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SUPERVERSIVE: Anime is my Pulp Revolution –

SUPERVERSIVE: Anime is my Pulp Revolution

Wednesday , 15, January 2020 10 Comments
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Better superhero content than anything put out by Marvel or DC

I want to explain why my posts have become almost exclusively anime focused lately. The answer is quite simple, really: Anime is my pulp revolution.

The whole idea behind the pulp revolution and the “Regress harder” mantra is that modern entertainment has lost a lot of what makes media…well, enjoyable. Pulp appealed to everyone, because pulp was good. Many of the most iconic stories and characters ever written were created in the pulps or during the era of the pulps. Since then, similarly iconic characters and stories have become few and far between. It is pretty obvious that modern media has lost something that the pulps had.

I know a lot of the Castalia crowd came to the realization that modern media was missing something when they read the pulps. But for me that wasn’t it. I never connected with the pulps; I still can’t get through “A Princess of Mars”. I have no specific criticism and nothing against it; it’s just that the style didn’t resonate with me personally. I liked the bit of Conan I read but I didn’t love it – ditto Solomon Kane. Burroughs and Howard just didn’t excite me.

Again – to be clear – it really has nothing to do with them as far as the quality of their work, their influence, or any specific issues. I just don’t connect with the style. It happens with certain authors; I recognize the genius of Gene Wolfe too, but I don’t really like reading him most of the time.

Anime is different. Anime made me see and recognize just how much I was missing. It opened me up to a whole new world of storytelling possibilities.

Tired of typical medieval European epic fantasies? You have “Fullmetal Alchemist: Brotherhood”, “Magi”, and “Demon Slayer: Kimetsu no Yaiba”, three wildly different shows with wildly different settings that are like virtually none of the cookie cutter door stopper epics made by western authors nowadays as a rule. For three of many possible examples.

Want a mystery/thriller that doesn’t feel like every other John Grisham airport novel? Take a look at “Death Note”. How about a superhero story that isn’t getting infected by SJW virtue signaling and that doesn’t follow the same Marvel/DC superhero tropes copied and pasted ad nauseum? “My Hero Academia” has your back, and “One Punch Man”, and “Tiger and Bunny”.

How about slice of life shows that don’t randomly and pointlessly insert characters of various races specifically to fulfill some sort of diversity quota (“Silver Spoon”)? And the last comedy I saw in theaters that wasn’t also a comic book movie was the Konosuba film, and it’s one of the funniest movies I’ve ever seen.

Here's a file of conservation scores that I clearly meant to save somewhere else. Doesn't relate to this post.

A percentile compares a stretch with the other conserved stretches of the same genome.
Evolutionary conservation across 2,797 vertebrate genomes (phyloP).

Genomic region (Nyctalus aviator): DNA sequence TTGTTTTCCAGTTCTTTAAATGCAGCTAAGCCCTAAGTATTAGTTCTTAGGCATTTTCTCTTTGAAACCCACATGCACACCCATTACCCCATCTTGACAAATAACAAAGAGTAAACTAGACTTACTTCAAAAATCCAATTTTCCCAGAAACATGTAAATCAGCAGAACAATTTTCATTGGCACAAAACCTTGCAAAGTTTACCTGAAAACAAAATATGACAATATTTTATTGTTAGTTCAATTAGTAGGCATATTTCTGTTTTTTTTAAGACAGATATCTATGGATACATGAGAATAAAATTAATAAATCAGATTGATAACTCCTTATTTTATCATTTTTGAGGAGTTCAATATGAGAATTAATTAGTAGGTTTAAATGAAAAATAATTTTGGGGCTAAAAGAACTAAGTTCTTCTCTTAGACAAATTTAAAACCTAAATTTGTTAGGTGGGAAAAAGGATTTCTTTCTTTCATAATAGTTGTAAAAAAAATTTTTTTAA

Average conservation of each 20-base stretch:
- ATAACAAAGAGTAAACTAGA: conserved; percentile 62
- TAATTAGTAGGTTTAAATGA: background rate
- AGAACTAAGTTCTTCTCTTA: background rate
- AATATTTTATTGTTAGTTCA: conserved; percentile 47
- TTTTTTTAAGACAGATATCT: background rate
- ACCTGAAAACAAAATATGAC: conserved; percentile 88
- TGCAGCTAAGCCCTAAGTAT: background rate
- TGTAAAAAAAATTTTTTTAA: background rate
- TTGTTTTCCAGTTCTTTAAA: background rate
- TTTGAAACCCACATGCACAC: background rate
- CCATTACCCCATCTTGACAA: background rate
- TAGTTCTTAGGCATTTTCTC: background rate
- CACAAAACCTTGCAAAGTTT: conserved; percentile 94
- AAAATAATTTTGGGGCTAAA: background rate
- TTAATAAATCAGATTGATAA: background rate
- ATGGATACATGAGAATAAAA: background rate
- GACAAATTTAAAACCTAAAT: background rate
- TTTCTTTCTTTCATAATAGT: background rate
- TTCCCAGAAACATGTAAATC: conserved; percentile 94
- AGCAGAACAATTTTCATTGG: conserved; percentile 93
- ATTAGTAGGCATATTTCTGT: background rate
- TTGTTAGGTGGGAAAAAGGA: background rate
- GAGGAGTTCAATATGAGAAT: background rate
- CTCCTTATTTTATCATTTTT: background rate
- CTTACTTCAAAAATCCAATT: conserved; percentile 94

Or even having cartoons that aren’t A) Calarts and B) Geared towards older age groups despite not being comedies?

The sorts of stories regularly told in anime – even with the otaku wish fulfillment garbage mixed in – are simply not told in the west nowadays. They are more original, more daring, more creative, better crafted.

Anime opened my eyes to the sorts of stories that could be told. And you know? It made me a little angry – there’s no reason we can’t be making stories like that. But for some reason, we’re just not. There are lots of explanations as to why, but that’s how it is right now.

So expect me to continue with the anime content. The Spring season has been quite good, with “Somali and the Forest Spirit”, “Keep Your Hands off Eizouken!”, and “In/Spectre” all being standouts.

The quality of shows coming out of Japan recently has continued to be fantastic and original in ways American media just isn’t. I can’t wait to see what comes next.

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From “Keep Your Hands off Eizouken!”, currently my favorite show of the season

  • Paper Doll Mary says:

    Visiting my brother and his family, I watched with them a season of My Hero Academia and one of 3Below a CGI Netflix YA series about aliens. 3Below was predictable, snarky, and woke, with constant sarcasm and lame, arcless characters. The incredible contrast struck us and my brother remarked, “It’s so refreshing how non-Western things can just be… sincere.”

  • Pat D. says:

    I’d like to see a Burroughs and/or Howard anime, with something like the Fist of the North Star art style.

  • Dan Wolfgang says:

    Anime is still post-Christian.

    • Anthony says:

      Not all of it, and most of it is simply not Christian at all rather than post. The obnoxious exceptions due to Japanese dislike of organized religion are generally shows I dislike.

  • Jay DiNitto says:

    Wholeheartedly agree. Throw JJBA in there, as well. Not a hint of woke in all 5 seasons, and I don’t think there’s anything in the manga, either.

    It’s also telling that we’re no longer looking for moral affirmation in entertainment, just a kind of neutrality. That’s the state of things now.

    • Anthony says:

      I think that the best anime has positive messages too, though.

      Plus we’ll always have Trigun.

    • Anthony says:

      Jolyne Cujoh is one of the best Strong Female Characters(TM) in fiction. Araki did an absolutely stellar job of accurately portraying the results of lacking a father figure in a woman’s life and how it affects her. Stone Ocean is my personsl favorite JoJo.

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